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The Biscovey Stone, early Christian memorial stone and wayside cross shaft 1m south of St Mary's Church, Par

List Entry Summary

This monument is scheduled under the Ancient Monuments and Archaeological Areas Act 1979 as amended as it appears to the Secretary of State to be of national importance. This entry is a copy, the original is held by the Department for Culture, Media and Sport.

Name: The Biscovey Stone, early Christian memorial stone and wayside cross shaft 1m south of St Mary's Church, Par

List entry Number: 1016368

Location

The monument may lie within the boundary of more than one authority.

County:

District: Cornwall

District Type: Unitary Authority

Parish: St. Blaise

National Park: Not applicable to this List entry.

Grade: Not applicable to this List entry.

Date first scheduled: 28-Jul-1958

Date of most recent amendment: 08-Dec-1997

Legacy System Information

The contents of this record have been generated from a legacy data system.

Legacy System: RSM

UID: 30424

Asset Groupings

This list entry does not comprise part of an Asset Grouping. Asset Groupings are not part of the official record but are added later for information.

List entry Description

Summary of Monument

Legacy Record - This information may be included in the List Entry Details.

Reasons for Designation

Early Christian memorial stones are inscribed free-standing stones commemorating named individuals and dating to the early medieval period (c.AD 400-1100). The stones are erect, roughly dressed or undressed slabs, bearing incised inscriptions, usually set in one or more vertical lines down one face of the slab, although in four examples the text runs horizontally across the slab. All except two recorded texts are in Latin and, depending on their date, may be inscribed in a script of Romanised capitals or an insular form of lower case lettering called miniscules, or a mixture of the two. Six stones also have inscriptions in an Irish script called ogham. Most inscriptions are simple, bearing a personal name and often stating a family relationship, such as `filii' (son of), to another personal name. Fourteen stones contain elements of the simple inscriptions within a longer, complex inscriptive formula, often including the phrase `hic iacet' (here lies). Additional decoration is found on very few stones and usually comprises a cross within a circle. Early examples, prior to the eighth century AD, may bear an early Christian symbol called a Chi Rho monogram, compounding the first two Greek letters of the name `Christ'. Early Christian memorial stones are largely restricted to areas which retained Celtic traditions during the early medieval period, with at least 139 recorded from Wales. In England, they are almost entirely confined to the south-west peninsula; of the 56 recorded examples, 37 occur in Cornwall, 11 in Devon, a group of 5 in Dorset, and single examples in Somerset, Hampshire and Shropshire. As a very rare and diverse class of monument important for our understanding of the social organisation and the development of literacy and Christianity during the early medieval period, all surviving groundfast examples of early Christian memorial stones are considered worthy of protection.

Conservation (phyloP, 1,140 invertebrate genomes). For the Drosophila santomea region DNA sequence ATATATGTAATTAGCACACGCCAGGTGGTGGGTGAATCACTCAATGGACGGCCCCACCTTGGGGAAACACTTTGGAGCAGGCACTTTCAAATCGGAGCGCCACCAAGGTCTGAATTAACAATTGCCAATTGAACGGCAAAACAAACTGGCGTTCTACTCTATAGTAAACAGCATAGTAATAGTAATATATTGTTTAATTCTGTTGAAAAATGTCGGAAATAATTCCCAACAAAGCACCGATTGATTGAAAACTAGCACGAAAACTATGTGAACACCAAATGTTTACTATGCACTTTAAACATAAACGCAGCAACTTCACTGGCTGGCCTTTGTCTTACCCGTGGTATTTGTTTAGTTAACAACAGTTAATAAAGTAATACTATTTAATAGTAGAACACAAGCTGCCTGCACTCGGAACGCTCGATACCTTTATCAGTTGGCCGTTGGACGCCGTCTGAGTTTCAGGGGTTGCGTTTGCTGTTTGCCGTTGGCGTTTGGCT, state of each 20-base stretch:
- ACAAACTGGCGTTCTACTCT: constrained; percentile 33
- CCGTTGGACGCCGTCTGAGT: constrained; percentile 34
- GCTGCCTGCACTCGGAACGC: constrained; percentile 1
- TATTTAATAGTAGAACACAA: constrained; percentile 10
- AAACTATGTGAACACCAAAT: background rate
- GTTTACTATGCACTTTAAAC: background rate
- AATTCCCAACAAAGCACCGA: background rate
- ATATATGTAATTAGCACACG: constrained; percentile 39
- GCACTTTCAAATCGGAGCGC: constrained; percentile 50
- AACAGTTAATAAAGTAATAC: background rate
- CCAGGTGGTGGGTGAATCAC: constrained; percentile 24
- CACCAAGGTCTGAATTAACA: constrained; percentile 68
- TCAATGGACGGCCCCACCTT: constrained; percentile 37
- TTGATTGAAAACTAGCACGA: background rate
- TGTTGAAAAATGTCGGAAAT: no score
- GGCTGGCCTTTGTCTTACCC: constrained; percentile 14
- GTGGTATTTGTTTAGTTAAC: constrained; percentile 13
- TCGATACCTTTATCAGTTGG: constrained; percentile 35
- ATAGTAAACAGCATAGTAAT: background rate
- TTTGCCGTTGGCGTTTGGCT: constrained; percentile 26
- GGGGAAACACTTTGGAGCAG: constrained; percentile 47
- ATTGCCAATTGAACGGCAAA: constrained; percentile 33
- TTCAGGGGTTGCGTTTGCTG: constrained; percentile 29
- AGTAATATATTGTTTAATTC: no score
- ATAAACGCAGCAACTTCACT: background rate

The Biscovey Stone has survived well, with most of its inscription complete, though very worn. The inscription itself is of importance from a period generally lacking in such historical references. Its mention in records from the 18th century onwards, and its reuse as a gatepost in the 19th century as well as its later removal into the churchyard, reflect the changing attitudes to religion and their impact on the local landscape, since the medieval period.